Radiohead's internet initiative is starting to be followed by other acts, with varying degrees of success.
I had hoped to be able to review Nine Inch Nails' internet-only Ghosts I-IV album, a project available in several permutations, including audiophile vinyl and two-hour CD versions; but NIN's server proved incapable of successfully furnishing even the basic nine-track free sampler.
There were no such problems with The Charlatans' new album, however. In a matter of minutes, it had arrived on my desktop, unzipped itself and was ready and waiting in a folder neatly labelled with band name and title: now that's service – and they didn't even ask for a tip. And, like Radiohead's In Rainbows, despite being free, the album is a triumphant reaffirmation of the band's essential qualities.
Those qualities have often been difficult to pin down, thanks to The Charlatans' penchant for changing direction from album to album. In the past, they've offered impressive pastiches of Dylan, the Stones, The Byrds, and Curtis Mayfield, while their last album, 2006's Simpatico, found the band beguiled by Studio One's rock-steady heritage. At a guess, the past year or two has been spent listening to Krautrock and the early Eighties Euro-influenced new-wave grooves of the young Simple Minds and New Order.
Watch the video for The Charlatans forthcoming single 'You Cross My Path'.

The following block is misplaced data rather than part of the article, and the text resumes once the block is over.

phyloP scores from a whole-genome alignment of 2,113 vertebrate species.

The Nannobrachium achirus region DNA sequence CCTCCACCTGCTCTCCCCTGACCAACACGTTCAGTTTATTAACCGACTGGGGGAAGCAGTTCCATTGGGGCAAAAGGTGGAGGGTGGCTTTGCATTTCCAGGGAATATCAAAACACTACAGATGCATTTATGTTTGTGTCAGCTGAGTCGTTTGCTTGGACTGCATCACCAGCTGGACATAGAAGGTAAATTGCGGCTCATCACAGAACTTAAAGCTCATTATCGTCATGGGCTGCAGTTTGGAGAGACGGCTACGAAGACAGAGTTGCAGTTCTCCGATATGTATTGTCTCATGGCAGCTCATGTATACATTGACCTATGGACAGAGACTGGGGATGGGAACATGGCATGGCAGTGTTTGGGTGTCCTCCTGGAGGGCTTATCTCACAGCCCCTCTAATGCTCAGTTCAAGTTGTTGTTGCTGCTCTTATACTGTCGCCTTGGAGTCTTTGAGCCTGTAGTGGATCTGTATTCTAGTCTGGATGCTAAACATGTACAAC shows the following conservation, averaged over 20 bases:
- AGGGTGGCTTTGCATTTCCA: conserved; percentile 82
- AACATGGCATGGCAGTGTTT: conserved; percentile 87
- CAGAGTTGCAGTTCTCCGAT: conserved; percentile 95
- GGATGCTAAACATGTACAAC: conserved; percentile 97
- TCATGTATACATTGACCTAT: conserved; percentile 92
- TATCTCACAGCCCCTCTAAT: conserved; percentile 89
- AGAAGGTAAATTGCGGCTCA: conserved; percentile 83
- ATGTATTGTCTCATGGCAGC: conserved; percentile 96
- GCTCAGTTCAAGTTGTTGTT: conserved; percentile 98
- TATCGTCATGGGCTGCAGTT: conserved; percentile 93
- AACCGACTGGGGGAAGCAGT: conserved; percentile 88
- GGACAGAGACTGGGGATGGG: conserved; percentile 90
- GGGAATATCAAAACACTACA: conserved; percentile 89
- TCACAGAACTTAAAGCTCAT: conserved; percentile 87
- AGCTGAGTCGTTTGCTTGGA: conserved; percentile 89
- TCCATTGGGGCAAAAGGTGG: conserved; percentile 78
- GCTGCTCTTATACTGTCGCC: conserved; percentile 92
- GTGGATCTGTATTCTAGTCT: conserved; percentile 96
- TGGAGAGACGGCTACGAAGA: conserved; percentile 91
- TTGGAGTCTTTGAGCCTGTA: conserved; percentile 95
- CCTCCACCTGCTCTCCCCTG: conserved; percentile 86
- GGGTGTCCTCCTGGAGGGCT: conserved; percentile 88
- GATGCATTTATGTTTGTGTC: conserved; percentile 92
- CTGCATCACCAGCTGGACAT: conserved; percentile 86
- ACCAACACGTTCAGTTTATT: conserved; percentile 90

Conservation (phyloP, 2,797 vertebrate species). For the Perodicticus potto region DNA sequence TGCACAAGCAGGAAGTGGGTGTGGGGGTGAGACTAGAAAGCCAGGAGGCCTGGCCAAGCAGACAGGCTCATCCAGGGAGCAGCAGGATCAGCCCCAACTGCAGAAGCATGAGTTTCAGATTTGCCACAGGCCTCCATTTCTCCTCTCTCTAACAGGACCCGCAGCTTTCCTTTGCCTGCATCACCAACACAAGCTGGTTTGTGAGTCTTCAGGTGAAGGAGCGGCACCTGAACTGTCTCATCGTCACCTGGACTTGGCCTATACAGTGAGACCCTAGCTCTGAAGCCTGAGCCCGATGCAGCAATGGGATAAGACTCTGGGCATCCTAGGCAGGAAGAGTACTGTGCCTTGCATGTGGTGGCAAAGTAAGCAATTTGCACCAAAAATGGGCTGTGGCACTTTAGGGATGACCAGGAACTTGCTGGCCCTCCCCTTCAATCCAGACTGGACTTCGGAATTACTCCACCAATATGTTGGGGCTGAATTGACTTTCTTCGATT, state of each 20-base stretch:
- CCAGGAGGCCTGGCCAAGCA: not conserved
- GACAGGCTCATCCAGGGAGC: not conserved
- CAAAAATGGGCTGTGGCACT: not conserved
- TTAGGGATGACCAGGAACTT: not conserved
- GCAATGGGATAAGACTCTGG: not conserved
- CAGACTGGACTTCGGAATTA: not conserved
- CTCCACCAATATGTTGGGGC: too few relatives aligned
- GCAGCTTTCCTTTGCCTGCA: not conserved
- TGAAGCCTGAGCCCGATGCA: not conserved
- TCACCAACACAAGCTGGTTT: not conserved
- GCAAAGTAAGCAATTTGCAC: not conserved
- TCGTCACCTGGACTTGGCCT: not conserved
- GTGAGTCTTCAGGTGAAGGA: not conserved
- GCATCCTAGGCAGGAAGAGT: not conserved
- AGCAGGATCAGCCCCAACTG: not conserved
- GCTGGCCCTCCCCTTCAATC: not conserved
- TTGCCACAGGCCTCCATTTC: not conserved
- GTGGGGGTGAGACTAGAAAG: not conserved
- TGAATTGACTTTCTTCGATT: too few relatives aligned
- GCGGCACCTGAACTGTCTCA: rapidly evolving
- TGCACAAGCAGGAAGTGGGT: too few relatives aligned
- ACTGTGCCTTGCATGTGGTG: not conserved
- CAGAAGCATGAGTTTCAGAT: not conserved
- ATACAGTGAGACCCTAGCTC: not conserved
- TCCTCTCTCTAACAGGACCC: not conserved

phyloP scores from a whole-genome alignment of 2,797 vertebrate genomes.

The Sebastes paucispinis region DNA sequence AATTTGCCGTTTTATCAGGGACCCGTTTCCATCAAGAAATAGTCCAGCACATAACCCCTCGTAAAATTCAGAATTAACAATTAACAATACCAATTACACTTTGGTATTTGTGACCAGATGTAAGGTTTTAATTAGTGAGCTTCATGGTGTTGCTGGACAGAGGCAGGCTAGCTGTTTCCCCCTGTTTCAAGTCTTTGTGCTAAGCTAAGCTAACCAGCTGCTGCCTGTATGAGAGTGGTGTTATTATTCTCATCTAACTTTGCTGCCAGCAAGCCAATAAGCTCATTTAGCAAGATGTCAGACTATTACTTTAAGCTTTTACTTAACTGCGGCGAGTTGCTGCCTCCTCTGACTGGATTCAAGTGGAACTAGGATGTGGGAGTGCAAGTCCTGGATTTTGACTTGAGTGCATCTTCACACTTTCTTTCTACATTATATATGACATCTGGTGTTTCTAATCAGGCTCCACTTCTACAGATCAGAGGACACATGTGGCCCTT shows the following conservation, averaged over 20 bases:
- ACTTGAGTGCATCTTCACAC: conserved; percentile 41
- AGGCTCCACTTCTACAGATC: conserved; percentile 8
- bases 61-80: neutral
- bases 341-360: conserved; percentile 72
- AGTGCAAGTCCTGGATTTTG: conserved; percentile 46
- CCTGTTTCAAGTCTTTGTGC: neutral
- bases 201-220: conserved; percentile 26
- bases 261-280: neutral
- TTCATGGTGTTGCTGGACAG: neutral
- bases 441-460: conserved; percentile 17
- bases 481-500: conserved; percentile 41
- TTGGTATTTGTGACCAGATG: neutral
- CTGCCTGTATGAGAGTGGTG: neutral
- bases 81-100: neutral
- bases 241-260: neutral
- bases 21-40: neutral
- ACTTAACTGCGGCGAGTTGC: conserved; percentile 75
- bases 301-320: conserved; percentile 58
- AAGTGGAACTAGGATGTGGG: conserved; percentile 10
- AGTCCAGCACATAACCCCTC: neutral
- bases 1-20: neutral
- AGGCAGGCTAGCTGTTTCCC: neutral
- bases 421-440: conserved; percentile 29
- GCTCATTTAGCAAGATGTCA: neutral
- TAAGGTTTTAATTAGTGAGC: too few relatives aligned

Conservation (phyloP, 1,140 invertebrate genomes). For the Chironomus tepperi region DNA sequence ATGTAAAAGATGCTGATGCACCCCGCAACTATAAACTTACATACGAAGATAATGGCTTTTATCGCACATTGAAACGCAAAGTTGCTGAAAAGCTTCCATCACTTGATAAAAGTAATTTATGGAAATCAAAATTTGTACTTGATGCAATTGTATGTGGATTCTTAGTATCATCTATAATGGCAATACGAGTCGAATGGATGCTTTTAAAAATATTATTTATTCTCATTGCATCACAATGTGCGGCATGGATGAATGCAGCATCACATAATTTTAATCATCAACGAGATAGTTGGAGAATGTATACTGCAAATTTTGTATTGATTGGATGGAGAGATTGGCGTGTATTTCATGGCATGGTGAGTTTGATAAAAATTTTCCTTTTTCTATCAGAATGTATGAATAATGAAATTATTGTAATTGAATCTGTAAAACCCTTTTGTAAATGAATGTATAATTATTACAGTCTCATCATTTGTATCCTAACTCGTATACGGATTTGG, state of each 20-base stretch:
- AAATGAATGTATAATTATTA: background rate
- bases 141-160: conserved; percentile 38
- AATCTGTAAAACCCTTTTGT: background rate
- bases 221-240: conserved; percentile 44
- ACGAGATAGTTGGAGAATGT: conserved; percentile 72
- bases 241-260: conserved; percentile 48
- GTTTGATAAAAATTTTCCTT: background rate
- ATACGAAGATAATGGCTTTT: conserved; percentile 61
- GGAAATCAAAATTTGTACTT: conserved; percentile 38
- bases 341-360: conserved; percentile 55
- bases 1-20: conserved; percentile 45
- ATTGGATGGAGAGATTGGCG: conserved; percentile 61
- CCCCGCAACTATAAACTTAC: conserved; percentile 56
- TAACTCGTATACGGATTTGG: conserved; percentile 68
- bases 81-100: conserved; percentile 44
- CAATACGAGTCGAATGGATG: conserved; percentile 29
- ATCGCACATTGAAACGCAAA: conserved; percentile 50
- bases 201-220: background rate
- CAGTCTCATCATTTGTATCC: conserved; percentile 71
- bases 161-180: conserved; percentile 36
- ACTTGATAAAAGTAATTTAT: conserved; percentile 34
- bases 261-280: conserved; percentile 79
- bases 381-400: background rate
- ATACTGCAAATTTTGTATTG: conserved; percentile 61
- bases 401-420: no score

The opener "Oh! Vanity" chugs along like Neu! doing a cover of Booker T's "Time Is Tight", the propulsive motorik groove wreathed in swirling con-trails of psych-rock synthesiser, before being replaced by the skittish disco hi-hats, striding bass and electropop synth motif of "Bad Days", a dig at a former friend.
It's but one of a string of songs rooted in disaffection and break-up, delivered by Tim Burgess with the ingenuous reproach of Bernard Sumner. "I don't care that you dissed me/ And the bust-up, it felt good," he pouts in "Mis-takes", while the hustling rhythms of "Missing Beats (of a Generation)" cover what seems to be a ménage à trois.
The split reaches crisis proportions on the self-explanatory "My Name Is Despair" and the organ-driven mid-tempo rocker "A Day For Letting Go" ("This is the sound of a drown and a dream spilling down"), though whatever betrayal or disappointment Burgess has suffered, it clearly hasn't dimmed either his spirit or the band's knack for engaging melodies. Indeed, so replete with both is You Cross My Path that it may turn out to be The Charlatans' best album. But how will they make money from it?
Download this: 'Oh! Vanity', 'This Is The End', 'You Cross My Path', 'Bad Days', 'A Day For Letting Go'